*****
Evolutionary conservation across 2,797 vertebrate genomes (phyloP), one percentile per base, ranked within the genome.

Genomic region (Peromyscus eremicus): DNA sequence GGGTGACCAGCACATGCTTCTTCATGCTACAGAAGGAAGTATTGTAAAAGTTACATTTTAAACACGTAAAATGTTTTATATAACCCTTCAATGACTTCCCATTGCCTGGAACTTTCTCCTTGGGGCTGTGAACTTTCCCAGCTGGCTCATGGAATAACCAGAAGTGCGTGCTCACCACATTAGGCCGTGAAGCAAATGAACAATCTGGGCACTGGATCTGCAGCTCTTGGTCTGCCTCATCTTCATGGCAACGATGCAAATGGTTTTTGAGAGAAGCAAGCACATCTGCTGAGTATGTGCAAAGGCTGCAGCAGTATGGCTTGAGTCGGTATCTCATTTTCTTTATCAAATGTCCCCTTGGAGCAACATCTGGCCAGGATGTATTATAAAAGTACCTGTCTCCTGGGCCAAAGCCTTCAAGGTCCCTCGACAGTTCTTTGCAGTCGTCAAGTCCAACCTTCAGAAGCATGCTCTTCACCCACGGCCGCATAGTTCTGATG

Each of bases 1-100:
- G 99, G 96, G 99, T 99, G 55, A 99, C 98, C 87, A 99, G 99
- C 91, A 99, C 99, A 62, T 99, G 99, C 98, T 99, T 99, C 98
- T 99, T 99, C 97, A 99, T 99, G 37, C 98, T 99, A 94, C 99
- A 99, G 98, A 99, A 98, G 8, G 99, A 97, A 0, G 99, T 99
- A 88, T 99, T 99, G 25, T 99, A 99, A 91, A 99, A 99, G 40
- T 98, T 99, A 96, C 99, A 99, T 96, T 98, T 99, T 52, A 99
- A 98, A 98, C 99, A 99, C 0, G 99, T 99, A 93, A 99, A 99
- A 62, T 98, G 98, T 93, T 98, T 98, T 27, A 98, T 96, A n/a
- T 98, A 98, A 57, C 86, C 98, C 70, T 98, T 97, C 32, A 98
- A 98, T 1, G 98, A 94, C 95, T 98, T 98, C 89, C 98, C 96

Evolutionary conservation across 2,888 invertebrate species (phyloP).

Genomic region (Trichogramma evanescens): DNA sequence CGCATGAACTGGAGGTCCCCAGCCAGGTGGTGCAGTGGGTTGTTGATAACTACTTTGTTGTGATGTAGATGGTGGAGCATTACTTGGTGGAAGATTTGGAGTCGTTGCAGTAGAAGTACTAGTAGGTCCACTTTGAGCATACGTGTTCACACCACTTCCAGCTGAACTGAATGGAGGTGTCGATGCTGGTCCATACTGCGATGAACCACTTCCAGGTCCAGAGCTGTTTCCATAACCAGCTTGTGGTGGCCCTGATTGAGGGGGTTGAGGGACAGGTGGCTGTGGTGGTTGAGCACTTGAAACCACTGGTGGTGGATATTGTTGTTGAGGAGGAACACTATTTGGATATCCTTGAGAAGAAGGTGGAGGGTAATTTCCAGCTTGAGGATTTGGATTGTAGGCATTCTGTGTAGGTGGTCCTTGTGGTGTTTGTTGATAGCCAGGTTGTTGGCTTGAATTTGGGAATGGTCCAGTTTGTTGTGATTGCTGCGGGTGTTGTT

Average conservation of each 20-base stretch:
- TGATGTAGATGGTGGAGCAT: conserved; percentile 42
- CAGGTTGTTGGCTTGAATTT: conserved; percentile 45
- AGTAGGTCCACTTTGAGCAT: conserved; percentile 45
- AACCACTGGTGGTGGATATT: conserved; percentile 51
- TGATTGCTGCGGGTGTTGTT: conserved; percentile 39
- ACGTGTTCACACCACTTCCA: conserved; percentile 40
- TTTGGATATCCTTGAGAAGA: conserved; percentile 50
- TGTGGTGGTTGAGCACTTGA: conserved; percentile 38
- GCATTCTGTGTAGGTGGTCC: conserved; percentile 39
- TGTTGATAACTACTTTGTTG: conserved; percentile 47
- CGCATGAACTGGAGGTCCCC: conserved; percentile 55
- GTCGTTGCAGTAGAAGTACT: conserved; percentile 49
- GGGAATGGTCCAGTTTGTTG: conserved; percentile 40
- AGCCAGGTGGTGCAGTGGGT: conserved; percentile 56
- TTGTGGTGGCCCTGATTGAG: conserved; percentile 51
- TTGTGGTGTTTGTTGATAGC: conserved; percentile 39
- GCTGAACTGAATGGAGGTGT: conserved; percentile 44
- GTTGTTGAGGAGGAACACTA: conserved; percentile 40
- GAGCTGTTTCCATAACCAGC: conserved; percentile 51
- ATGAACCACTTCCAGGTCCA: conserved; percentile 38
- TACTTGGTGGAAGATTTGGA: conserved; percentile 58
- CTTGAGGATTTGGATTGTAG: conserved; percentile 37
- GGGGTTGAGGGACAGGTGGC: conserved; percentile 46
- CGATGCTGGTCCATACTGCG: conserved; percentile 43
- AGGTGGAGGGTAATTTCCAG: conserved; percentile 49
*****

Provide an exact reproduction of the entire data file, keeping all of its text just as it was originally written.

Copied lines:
Evolutionary conservation across 2,797 vertebrate genomes (phyloP), one percentile per base, ranked within the genome.

Genomic region (Peromyscus eremicus): DNA sequence GGGTGACCAGCACATGCTTCTTCATGCTACAGAAGGAAGTATTGTAAAAGTTACATTTTAAACACGTAAAATGTTTTATATAACCCTTCAATGACTTCCCATTGCCTGGAACTTTCTCCTTGGGGCTGTGAACTTTCCCAGCTGGCTCATGGAATAACCAGAAGTGCGTGCTCACCACATTAGGCCGTGAAGCAAATGAACAATCTGGGCACTGGATCTGCAGCTCTTGGTCTGCCTCATCTTCATGGCAACGATGCAAATGGTTTTTGAGAGAAGCAAGCACATCTGCTGAGTATGTGCAAAGGCTGCAGCAGTATGGCTTGAGTCGGTATCTCATTTTCTTTATCAAATGTCCCCTTGGAGCAACATCTGGCCAGGATGTATTATAAAAGTACCTGTCTCCTGGGCCAAAGCCTTCAAGGTCCCTCGACAGTTCTTTGCAGTCGTCAAGTCCAACCTTCAGAAGCATGCTCTTCACCCACGGCCGCATAGTTCTGATG

Each of bases 1-100:
- G 99, G 96, G 99, T 99, G 55, A 99, C 98, C 87, A 99, G 99
- C 91, A 99, C 99, A 62, T 99, G 99, C 98, T 99, T 99, C 98
- T 99, T 99, C 97, A 99, T 99, G 37, C 98, T 99, A 94, C 99
- A 99, G 98, A 99, A 98, G 8, G 99, A 97, A 0, G 99, T 99
- A 88, T 99, T 99, G 25, T 99, A 99, A 91, A 99, A 99, G 40
- T 98, T 99, A 96, C 99, A 99, T 96, T 98, T 99, T 52, A 99
- A 98, A 98, C 99, A 99, C 0, G 99, T 99, A 93, A 99, A 99
- A 62, T 98, G 98, T 93, T 98, T 98, T 27, A 98, T 96, A n/a
- T 98, A 98, A 57, C 86, C 98, C 70, T 98, T 97, C 32, A 98
- A 98, T 1, G 98, A 94, C 95, T 98, T 98, C 89, C 98, C 96

Evolutionary conservation across 2,888 invertebrate species (phyloP).

Genomic region (Trichogramma evanescens): DNA sequence CGCATGAACTGGAGGTCCCCAGCCAGGTGGTGCAGTGGGTTGTTGATAACTACTTTGTTGTGATGTAGATGGTGGAGCATTACTTGGTGGAAGATTTGGAGTCGTTGCAGTAGAAGTACTAGTAGGTCCACTTTGAGCATACGTGTTCACACCACTTCCAGCTGAACTGAATGGAGGTGTCGATGCTGGTCCATACTGCGATGAACCACTTCCAGGTCCAGAGCTGTTTCCATAACCAGCTTGTGGTGGCCCTGATTGAGGGGGTTGAGGGACAGGTGGCTGTGGTGGTTGAGCACTTGAAACCACTGGTGGTGGATATTGTTGTTGAGGAGGAACACTATTTGGATATCCTTGAGAAGAAGGTGGAGGGTAATTTCCAGCTTGAGGATTTGGATTGTAGGCATTCTGTGTAGGTGGTCCTTGTGGTGTTTGTTGATAGCCAGGTTGTTGGCTTGAATTTGGGAATGGTCCAGTTTGTTGTGATTGCTGCGGGTGTTGTT

Average conservation of each 20-base stretch:
- TGATGTAGATGGTGGAGCAT: conserved; percentile 42
- CAGGTTGTTGGCTTGAATTT: conserved; percentile 45
- AGTAGGTCCACTTTGAGCAT: conserved; percentile 45
- AACCACTGGTGGTGGATATT: conserved; percentile 51
- TGATTGCTGCGGGTGTTGTT: conserved; percentile 39
- ACGTGTTCACACCACTTCCA: conserved; percentile 40
- TTTGGATATCCTTGAGAAGA: conserved; percentile 50
- TGTGGTGGTTGAGCACTTGA: conserved; percentile 38
- GCATTCTGTGTAGGTGGTCC: conserved; percentile 39
- TGTTGATAACTACTTTGTTG: conserved; percentile 47
- CGCATGAACTGGAGGTCCCC: conserved; percentile 55
- GTCGTTGCAGTAGAAGTACT: conserved; percentile 49
- GGGAATGGTCCAGTTTGTTG: conserved; percentile 40
- AGCCAGGTGGTGCAGTGGGT: conserved; percentile 56
- TTGTGGTGGCCCTGATTGAG: conserved; percentile 51
- TTGTGGTGTTTGTTGATAGC: conserved; percentile 39
- GCTGAACTGAATGGAGGTGT: conserved; percentile 44
- GTTGTTGAGGAGGAACACTA: conserved; percentile 40
- GAGCTGTTTCCATAACCAGC: conserved; percentile 51
- ATGAACCACTTCCAGGTCCA: conserved; percentile 38
- TACTTGGTGGAAGATTTGGA: conserved; percentile 58
- CTTGAGGATTTGGATTGTAG: conserved; percentile 37
- GGGGTTGAGGGACAGGTGGC: conserved; percentile 46
- CGATGCTGGTCCATACTGCG: conserved; percentile 43
- AGGTGGAGGGTAATTTCCAG: conserved; percentile 49